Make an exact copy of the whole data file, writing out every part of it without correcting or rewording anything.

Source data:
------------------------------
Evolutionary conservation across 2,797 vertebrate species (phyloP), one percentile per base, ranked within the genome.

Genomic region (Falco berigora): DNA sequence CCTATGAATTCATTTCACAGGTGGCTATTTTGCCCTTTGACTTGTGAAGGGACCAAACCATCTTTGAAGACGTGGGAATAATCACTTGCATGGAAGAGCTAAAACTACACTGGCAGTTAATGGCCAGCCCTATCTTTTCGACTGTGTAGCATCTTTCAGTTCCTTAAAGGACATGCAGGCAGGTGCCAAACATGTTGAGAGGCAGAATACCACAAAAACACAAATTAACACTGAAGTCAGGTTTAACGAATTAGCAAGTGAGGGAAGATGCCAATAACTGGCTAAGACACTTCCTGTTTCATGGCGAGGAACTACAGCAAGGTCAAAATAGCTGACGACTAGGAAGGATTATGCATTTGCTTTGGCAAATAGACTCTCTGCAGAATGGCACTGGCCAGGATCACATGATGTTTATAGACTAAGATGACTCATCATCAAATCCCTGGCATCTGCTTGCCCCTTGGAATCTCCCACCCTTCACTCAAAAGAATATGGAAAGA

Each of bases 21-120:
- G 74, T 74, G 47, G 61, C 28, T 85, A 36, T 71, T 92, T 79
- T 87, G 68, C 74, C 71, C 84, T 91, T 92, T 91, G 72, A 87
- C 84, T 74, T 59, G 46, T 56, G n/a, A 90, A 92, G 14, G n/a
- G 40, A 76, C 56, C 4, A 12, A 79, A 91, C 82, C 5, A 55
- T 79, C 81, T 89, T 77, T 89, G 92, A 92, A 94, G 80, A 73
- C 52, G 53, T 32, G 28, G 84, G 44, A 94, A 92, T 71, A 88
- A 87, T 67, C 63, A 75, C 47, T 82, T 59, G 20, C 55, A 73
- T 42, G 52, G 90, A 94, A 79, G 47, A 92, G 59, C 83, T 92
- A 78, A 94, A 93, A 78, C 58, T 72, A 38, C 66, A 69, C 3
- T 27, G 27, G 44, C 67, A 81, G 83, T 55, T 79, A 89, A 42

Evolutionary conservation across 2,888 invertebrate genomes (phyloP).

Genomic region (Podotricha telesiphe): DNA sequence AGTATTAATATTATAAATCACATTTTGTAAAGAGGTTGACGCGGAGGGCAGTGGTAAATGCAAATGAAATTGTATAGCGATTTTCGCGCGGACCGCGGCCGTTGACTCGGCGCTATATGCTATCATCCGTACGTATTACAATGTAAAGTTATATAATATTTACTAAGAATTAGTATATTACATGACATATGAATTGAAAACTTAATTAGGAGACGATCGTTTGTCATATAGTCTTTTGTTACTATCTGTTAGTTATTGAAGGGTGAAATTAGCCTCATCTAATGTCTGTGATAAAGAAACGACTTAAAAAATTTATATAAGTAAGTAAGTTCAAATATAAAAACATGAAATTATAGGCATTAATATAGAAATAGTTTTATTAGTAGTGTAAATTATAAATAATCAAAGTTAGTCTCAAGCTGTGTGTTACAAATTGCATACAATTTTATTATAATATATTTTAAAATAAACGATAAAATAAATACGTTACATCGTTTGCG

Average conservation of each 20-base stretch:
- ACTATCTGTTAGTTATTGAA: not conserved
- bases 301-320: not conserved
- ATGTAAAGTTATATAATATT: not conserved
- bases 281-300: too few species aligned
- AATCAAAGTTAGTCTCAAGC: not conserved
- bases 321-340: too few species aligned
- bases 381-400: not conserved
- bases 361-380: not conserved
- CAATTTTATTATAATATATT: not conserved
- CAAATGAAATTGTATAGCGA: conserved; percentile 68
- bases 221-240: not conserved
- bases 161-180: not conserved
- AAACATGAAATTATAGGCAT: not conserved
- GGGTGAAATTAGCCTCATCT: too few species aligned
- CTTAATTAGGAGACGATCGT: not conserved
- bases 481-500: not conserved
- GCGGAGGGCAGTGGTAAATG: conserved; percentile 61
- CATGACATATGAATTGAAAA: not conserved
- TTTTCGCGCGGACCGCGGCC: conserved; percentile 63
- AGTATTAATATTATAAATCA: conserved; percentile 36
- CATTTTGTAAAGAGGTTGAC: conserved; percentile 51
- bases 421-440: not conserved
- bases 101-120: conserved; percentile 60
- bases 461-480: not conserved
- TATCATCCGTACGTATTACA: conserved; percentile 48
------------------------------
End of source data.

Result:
Evolutionary conservation across 2,797 vertebrate species (phyloP), one percentile per base, ranked within the genome.

Genomic region (Falco berigora): DNA sequence CCTATGAATTCATTTCACAGGTGGCTATTTTGCCCTTTGACTTGTGAAGGGACCAAACCATCTTTGAAGACGTGGGAATAATCACTTGCATGGAAGAGCTAAAACTACACTGGCAGTTAATGGCCAGCCCTATCTTTTCGACTGTGTAGCATCTTTCAGTTCCTTAAAGGACATGCAGGCAGGTGCCAAACATGTTGAGAGGCAGAATACCACAAAAACACAAATTAACACTGAAGTCAGGTTTAACGAATTAGCAAGTGAGGGAAGATGCCAATAACTGGCTAAGACACTTCCTGTTTCATGGCGAGGAACTACAGCAAGGTCAAAATAGCTGACGACTAGGAAGGATTATGCATTTGCTTTGGCAAATAGACTCTCTGCAGAATGGCACTGGCCAGGATCACATGATGTTTATAGACTAAGATGACTCATCATCAAATCCCTGGCATCTGCTTGCCCCTTGGAATCTCCCACCCTTCACTCAAAAGAATATGGAAAGA

Each of bases 21-120:
- G 74, T 74, G 47, G 61, C 28, T 85, A 36, T 71, T 92, T 79
- T 87, G 68, C 74, C 71, C 84, T 91, T 92, T 91, G 72, A 87
- C 84, T 74, T 59, G 46, T 56, G n/a, A 90, A 92, G 14, G n/a
- G 40, A 76, C 56, C 4, A 12, A 79, A 91, C 82, C 5, A 55
- T 79, C 81, T 89, T 77, T 89, G 92, A 92, A 94, G 80, A 73
- C 52, G 53, T 32, G 28, G 84, G 44, A 94, A 92, T 71, A 88
- A 87, T 67, C 63, A 75, C 47, T 82, T 59, G 20, C 55, A 73
- T 42, G 52, G 90, A 94, A 79, G 47, A 92, G 59, C 83, T 92
- A 78, A 94, A 93, A 78, C 58, T 72, A 38, C 66, A 69, C 3
- T 27, G 27, G 44, C 67, A 81, G 83, T 55, T 79, A 89, A 42

Evolutionary conservation across 2,888 invertebrate genomes (phyloP).

Genomic region (Podotricha telesiphe): DNA sequence AGTATTAATATTATAAATCACATTTTGTAAAGAGGTTGACGCGGAGGGCAGTGGTAAATGCAAATGAAATTGTATAGCGATTTTCGCGCGGACCGCGGCCGTTGACTCGGCGCTATATGCTATCATCCGTACGTATTACAATGTAAAGTTATATAATATTTACTAAGAATTAGTATATTACATGACATATGAATTGAAAACTTAATTAGGAGACGATCGTTTGTCATATAGTCTTTTGTTACTATCTGTTAGTTATTGAAGGGTGAAATTAGCCTCATCTAATGTCTGTGATAAAGAAACGACTTAAAAAATTTATATAAGTAAGTAAGTTCAAATATAAAAACATGAAATTATAGGCATTAATATAGAAATAGTTTTATTAGTAGTGTAAATTATAAATAATCAAAGTTAGTCTCAAGCTGTGTGTTACAAATTGCATACAATTTTATTATAATATATTTTAAAATAAACGATAAAATAAATACGTTACATCGTTTGCG

Average conservation of each 20-base stretch:
- ACTATCTGTTAGTTATTGAA: not conserved
- bases 301-320: not conserved
- ATGTAAAGTTATATAATATT: not conserved
- bases 281-300: too few species aligned
- AATCAAAGTTAGTCTCAAGC: not conserved
- bases 321-340: too few species aligned
- bases 381-400: not conserved
- bases 361-380: not conserved
- CAATTTTATTATAATATATT: not conserved
- CAAATGAAATTGTATAGCGA: conserved; percentile 68
- bases 221-240: not conserved
- bases 161-180: not conserved
- AAACATGAAATTATAGGCAT: not conserved
- GGGTGAAATTAGCCTCATCT: too few species aligned
- CTTAATTAGGAGACGATCGT: not conserved
- bases 481-500: not conserved
- GCGGAGGGCAGTGGTAAATG: conserved; percentile 61
- CATGACATATGAATTGAAAA: not conserved
- TTTTCGCGCGGACCGCGGCC: conserved; percentile 63
- AGTATTAATATTATAAATCA: conserved; percentile 36
- CATTTTGTAAAGAGGTTGAC: conserved; percentile 51
- bases 421-440: not conserved
- bases 101-120: conserved; percentile 60
- bases 461-480: not conserved
- TATCATCCGTACGTATTACA: conserved; percentile 48